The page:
It’s been a while since the last post of my Germany trip (in June 2016) but finally I find the way back to record all the museums and interesting places I’ve visited during the trip. So here we go.
After visiting Schloss Nymphenburg and the museum of carriages and sleighs in the morning. In afternoon of the same day (June, 21) the city centre was my destination and for the first time confronting the famous Glockenspiel at the Neues Rathaus in Marienplatz. One of the most tourist attractions in Munich, the clock plays at 11am, 12pm every day and at 5pm between March and October.
My afternoon destination wasn’t far from here and it is located in the city centre as well. Residenz München or The Munich Residence was the royal palace of the Bavarian dukes, electors, and kings from 1508 to 1918. Nowadays it becomes one of the most important palace museums in Europe.
Much of the Residence was destroyed during the Second World War, and from 1945 it was gradually reconstructed. Today it has been opened to the public as a museum while the magnificent and glorious atmosphere of the royal palace is still all over the place. Furniture, paintings, sculptures and metal equipments were created in Renaissance, Baroque, Rococo, Neoclassicist, and Historicist styles. One of the significant rooms here is Antiquarium.
Antiquarium or Hall of Antiquities is the oldest hall within this palace. At first Duke Albrecht V had it built in purpose of collecting his antique sculptures but later Duke Wilhelm V and his son Maximilian I, transformed the Antiquarium into a hall for festivities and banquets.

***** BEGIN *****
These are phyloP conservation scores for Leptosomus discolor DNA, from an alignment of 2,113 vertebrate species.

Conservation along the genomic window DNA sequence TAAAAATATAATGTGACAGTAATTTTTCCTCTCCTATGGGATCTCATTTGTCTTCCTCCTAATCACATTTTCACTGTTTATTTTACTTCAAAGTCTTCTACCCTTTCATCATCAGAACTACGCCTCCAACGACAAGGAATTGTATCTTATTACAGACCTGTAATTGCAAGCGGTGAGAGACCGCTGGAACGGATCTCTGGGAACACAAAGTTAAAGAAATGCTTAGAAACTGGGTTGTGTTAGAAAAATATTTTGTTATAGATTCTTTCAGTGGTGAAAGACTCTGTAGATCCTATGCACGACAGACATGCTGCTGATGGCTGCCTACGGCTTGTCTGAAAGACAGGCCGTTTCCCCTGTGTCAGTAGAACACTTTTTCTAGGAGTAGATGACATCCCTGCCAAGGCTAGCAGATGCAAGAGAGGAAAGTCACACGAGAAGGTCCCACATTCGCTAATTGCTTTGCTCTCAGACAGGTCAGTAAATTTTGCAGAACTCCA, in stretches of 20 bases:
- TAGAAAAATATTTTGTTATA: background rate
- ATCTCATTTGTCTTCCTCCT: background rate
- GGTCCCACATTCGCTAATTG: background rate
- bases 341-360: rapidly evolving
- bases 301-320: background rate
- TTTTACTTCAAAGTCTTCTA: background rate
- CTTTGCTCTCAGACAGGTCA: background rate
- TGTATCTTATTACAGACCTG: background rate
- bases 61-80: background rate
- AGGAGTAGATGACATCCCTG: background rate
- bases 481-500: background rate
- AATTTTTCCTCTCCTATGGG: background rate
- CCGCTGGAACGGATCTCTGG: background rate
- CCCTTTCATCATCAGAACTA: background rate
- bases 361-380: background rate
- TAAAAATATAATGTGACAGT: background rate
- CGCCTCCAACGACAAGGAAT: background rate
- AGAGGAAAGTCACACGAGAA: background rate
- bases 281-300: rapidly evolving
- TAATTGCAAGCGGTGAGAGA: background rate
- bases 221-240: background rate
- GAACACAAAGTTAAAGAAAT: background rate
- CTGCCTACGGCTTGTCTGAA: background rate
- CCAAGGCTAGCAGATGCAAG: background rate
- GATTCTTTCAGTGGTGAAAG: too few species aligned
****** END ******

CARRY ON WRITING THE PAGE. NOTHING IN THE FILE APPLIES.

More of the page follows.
There are many rooms within this Munich Residence and corridors that connect each section were also well decorated. Many rooms had been transformed into apartments occupied for visiting rulers and other guests.
The Imperial Hall, which was built by Maximilian I at the beginning of the 17th century and in this period was the largest and most important room in the Residence for festivities and a place of utmost ceremonial importance.
Court Chapel is the place where members of court came to worship but while they did on the ground floor of the chapel below. The rural family also did but from the galleries, which they could reach easily from their apartments.
The Court Chapel is dedicated to the Virgin of the Immaculate Conception. In the mid-18th century two important masters of South German Rococo, Johann Baptist and Franz Zimmermann, created the two side altars next to the choir.
There are other rooms and more interesting objects await to be explore but because I didn’t enough time so I’ve unfortunately missed so many highlights here. There are Treasury, where display jewels, goldsmith’s work, enamels, crystal objects and ivories in the Munich Residence.
And Cuvilliés Theatre, the opera theatre is another highlight that I won’t miss it if I happen to be back in Munich again.